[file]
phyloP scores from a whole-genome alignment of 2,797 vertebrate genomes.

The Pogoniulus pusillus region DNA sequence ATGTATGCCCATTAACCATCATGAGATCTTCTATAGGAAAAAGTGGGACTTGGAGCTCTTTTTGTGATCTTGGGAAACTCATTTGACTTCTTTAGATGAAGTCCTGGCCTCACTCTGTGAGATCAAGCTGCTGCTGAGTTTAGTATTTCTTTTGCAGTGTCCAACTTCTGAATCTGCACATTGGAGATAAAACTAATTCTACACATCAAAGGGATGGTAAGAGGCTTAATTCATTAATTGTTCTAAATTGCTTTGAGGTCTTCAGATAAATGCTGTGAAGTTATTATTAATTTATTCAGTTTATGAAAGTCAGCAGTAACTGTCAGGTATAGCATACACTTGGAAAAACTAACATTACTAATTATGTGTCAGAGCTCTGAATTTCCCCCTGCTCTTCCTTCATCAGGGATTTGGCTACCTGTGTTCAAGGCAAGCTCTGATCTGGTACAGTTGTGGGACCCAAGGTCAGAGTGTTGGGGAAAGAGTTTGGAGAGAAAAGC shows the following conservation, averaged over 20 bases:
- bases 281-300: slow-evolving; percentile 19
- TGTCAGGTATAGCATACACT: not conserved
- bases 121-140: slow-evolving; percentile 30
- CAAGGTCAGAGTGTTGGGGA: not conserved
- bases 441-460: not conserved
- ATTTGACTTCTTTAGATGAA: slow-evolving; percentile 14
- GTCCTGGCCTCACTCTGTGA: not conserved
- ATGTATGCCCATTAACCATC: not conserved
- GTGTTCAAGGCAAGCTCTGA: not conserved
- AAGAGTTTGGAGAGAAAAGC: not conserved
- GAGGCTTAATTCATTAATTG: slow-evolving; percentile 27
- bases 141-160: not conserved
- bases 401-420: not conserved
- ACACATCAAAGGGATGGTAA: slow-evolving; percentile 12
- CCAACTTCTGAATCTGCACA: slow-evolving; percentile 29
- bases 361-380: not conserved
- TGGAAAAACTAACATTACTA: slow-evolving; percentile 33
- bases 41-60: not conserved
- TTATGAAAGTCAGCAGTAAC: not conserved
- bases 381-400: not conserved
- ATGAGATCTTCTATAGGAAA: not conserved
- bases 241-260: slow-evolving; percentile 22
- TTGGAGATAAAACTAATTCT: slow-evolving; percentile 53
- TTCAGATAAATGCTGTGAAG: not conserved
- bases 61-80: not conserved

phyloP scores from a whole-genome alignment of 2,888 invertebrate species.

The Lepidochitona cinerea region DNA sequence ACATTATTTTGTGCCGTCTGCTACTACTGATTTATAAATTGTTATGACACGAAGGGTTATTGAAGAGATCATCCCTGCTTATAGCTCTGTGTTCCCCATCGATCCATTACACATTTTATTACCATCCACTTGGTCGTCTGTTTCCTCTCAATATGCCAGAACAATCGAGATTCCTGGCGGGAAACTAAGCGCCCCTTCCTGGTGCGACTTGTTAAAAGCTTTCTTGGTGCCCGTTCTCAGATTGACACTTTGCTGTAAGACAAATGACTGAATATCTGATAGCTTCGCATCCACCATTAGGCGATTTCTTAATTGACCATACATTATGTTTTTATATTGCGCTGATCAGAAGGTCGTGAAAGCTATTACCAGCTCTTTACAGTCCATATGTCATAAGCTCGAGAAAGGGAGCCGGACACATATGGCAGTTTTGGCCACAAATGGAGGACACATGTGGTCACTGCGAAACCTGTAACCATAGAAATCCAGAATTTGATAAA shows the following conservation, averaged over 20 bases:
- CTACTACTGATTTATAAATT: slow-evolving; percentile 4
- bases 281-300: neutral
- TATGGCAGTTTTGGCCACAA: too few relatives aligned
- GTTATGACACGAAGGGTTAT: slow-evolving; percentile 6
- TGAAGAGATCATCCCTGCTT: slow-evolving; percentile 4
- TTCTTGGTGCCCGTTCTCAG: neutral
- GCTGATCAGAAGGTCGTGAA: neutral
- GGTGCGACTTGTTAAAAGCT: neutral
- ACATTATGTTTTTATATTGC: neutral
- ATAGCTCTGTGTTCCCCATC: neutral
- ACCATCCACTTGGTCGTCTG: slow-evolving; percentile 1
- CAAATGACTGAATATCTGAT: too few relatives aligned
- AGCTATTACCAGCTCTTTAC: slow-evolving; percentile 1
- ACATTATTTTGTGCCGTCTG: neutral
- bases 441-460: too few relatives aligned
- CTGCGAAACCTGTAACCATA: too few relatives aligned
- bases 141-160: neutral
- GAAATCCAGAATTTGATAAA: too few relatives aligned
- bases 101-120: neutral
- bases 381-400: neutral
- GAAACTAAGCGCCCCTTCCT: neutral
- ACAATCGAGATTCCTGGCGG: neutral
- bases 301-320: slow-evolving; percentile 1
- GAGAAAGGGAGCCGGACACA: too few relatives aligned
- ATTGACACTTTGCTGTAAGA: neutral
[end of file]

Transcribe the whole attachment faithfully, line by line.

phyloP scores from a whole-genome alignment of 2,797 vertebrate genomes.

The Pogoniulus pusillus region DNA sequence ATGTATGCCCATTAACCATCATGAGATCTTCTATAGGAAAAAGTGGGACTTGGAGCTCTTTTTGTGATCTTGGGAAACTCATTTGACTTCTTTAGATGAAGTCCTGGCCTCACTCTGTGAGATCAAGCTGCTGCTGAGTTTAGTATTTCTTTTGCAGTGTCCAACTTCTGAATCTGCACATTGGAGATAAAACTAATTCTACACATCAAAGGGATGGTAAGAGGCTTAATTCATTAATTGTTCTAAATTGCTTTGAGGTCTTCAGATAAATGCTGTGAAGTTATTATTAATTTATTCAGTTTATGAAAGTCAGCAGTAACTGTCAGGTATAGCATACACTTGGAAAAACTAACATTACTAATTATGTGTCAGAGCTCTGAATTTCCCCCTGCTCTTCCTTCATCAGGGATTTGGCTACCTGTGTTCAAGGCAAGCTCTGATCTGGTACAGTTGTGGGACCCAAGGTCAGAGTGTTGGGGAAAGAGTTTGGAGAGAAAAGC shows the following conservation, averaged over 20 bases:
- bases 281-300: slow-evolving; percentile 19
- TGTCAGGTATAGCATACACT: not conserved
- bases 121-140: slow-evolving; percentile 30
- CAAGGTCAGAGTGTTGGGGA: not conserved
- bases 441-460: not conserved
- ATTTGACTTCTTTAGATGAA: slow-evolving; percentile 14
- GTCCTGGCCTCACTCTGTGA: not conserved
- ATGTATGCCCATTAACCATC: not conserved
- GTGTTCAAGGCAAGCTCTGA: not conserved
- AAGAGTTTGGAGAGAAAAGC: not conserved
- GAGGCTTAATTCATTAATTG: slow-evolving; percentile 27
- bases 141-160: not conserved
- bases 401-420: not conserved
- ACACATCAAAGGGATGGTAA: slow-evolving; percentile 12
- CCAACTTCTGAATCTGCACA: slow-evolving; percentile 29
- bases 361-380: not conserved
- TGGAAAAACTAACATTACTA: slow-evolving; percentile 33
- bases 41-60: not conserved
- TTATGAAAGTCAGCAGTAAC: not conserved
- bases 381-400: not conserved
- ATGAGATCTTCTATAGGAAA: not conserved
- bases 241-260: slow-evolving; percentile 22
- TTGGAGATAAAACTAATTCT: slow-evolving; percentile 53
- TTCAGATAAATGCTGTGAAG: not conserved
- bases 61-80: not conserved

phyloP scores from a whole-genome alignment of 2,888 invertebrate species.

The Lepidochitona cinerea region DNA sequence ACATTATTTTGTGCCGTCTGCTACTACTGATTTATAAATTGTTATGACACGAAGGGTTATTGAAGAGATCATCCCTGCTTATAGCTCTGTGTTCCCCATCGATCCATTACACATTTTATTACCATCCACTTGGTCGTCTGTTTCCTCTCAATATGCCAGAACAATCGAGATTCCTGGCGGGAAACTAAGCGCCCCTTCCTGGTGCGACTTGTTAAAAGCTTTCTTGGTGCCCGTTCTCAGATTGACACTTTGCTGTAAGACAAATGACTGAATATCTGATAGCTTCGCATCCACCATTAGGCGATTTCTTAATTGACCATACATTATGTTTTTATATTGCGCTGATCAGAAGGTCGTGAAAGCTATTACCAGCTCTTTACAGTCCATATGTCATAAGCTCGAGAAAGGGAGCCGGACACATATGGCAGTTTTGGCCACAAATGGAGGACACATGTGGTCACTGCGAAACCTGTAACCATAGAAATCCAGAATTTGATAAA shows the following conservation, averaged over 20 bases:
- CTACTACTGATTTATAAATT: slow-evolving; percentile 4
- bases 281-300: neutral
- TATGGCAGTTTTGGCCACAA: too few relatives aligned
- GTTATGACACGAAGGGTTAT: slow-evolving; percentile 6
- TGAAGAGATCATCCCTGCTT: slow-evolving; percentile 4
- TTCTTGGTGCCCGTTCTCAG: neutral
- GCTGATCAGAAGGTCGTGAA: neutral
- GGTGCGACTTGTTAAAAGCT: neutral
- ACATTATGTTTTTATATTGC: neutral
- ATAGCTCTGTGTTCCCCATC: neutral
- ACCATCCACTTGGTCGTCTG: slow-evolving; percentile 1
- CAAATGACTGAATATCTGAT: too few relatives aligned
- AGCTATTACCAGCTCTTTAC: slow-evolving; percentile 1
- ACATTATTTTGTGCCGTCTG: neutral
- bases 441-460: too few relatives aligned
- CTGCGAAACCTGTAACCATA: too few relatives aligned
- bases 141-160: neutral
- GAAATCCAGAATTTGATAAA: too few relatives aligned
- bases 101-120: neutral
- bases 381-400: neutral
- GAAACTAAGCGCCCCTTCCT: neutral
- ACAATCGAGATTCCTGGCGG: neutral
- bases 301-320: slow-evolving; percentile 1
- GAGAAAGGGAGCCGGACACA: too few relatives aligned
- ATTGACACTTTGCTGTAAGA: neutral